What is worse, these universities go abroad to advertise North Cyprus as a place for students to study in serenity and happiness, but is it? What do you as universities do to help students in their daily lives? During orientation week do you prepare students for the years of difficulty they will face? Do you tell them about house contracts? About employment? About drugs? Prostitution? Alcoholism? Working conditions? Police brutality? Violence against female students, racism, etc? No, you don’t.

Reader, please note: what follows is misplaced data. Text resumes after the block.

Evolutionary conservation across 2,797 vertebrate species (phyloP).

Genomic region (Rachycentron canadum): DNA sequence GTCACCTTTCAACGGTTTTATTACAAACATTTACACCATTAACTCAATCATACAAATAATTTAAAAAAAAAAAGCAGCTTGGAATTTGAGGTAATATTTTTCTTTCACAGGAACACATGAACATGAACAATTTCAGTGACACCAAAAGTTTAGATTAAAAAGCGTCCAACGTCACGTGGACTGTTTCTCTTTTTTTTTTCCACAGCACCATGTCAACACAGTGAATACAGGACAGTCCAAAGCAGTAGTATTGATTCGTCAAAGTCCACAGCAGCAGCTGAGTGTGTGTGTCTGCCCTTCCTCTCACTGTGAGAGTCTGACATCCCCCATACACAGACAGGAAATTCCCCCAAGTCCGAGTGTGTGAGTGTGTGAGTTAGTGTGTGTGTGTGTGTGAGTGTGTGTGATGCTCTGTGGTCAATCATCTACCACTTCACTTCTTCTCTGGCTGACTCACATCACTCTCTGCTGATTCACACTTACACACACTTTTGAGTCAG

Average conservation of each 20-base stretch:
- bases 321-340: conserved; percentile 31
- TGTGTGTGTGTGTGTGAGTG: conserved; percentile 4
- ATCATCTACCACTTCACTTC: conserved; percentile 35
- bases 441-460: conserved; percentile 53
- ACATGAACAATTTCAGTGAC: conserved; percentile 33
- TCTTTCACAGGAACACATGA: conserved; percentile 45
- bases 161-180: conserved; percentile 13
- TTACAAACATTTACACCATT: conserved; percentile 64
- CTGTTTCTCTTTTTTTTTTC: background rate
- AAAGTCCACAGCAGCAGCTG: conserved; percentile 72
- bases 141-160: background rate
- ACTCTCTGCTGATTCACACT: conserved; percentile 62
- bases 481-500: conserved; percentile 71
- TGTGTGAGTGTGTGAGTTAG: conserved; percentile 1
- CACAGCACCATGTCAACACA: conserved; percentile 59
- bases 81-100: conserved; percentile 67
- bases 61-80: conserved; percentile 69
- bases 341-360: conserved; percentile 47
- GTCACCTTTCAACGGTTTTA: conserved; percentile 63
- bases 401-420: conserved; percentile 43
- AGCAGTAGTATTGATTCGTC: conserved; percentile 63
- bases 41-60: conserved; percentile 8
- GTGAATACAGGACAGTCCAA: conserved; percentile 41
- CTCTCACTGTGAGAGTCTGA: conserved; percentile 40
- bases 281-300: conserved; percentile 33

You promise these students heaven and yet abandon them in hell and to themselves with no guidance and support systems. It’s no wonder many students are resorting to drug abuse, alcoholism and abusive relationships as the only resort to easing their pain. Do you notice the number of suicides is on the increase? The number if drug related deaths as well? The level of theft and prostitution? These are all as a result of university negligence. A lot of these students are very young and have never been outside of the sphere of influence of their families, abandoning them to themselves is nothing short of catastrophic.

The student society associations created by some of the schools to assist students have been so handicapped by university policies that they are frankly incapable of doing anything to help. In fact, they have become promotional tools for these universities.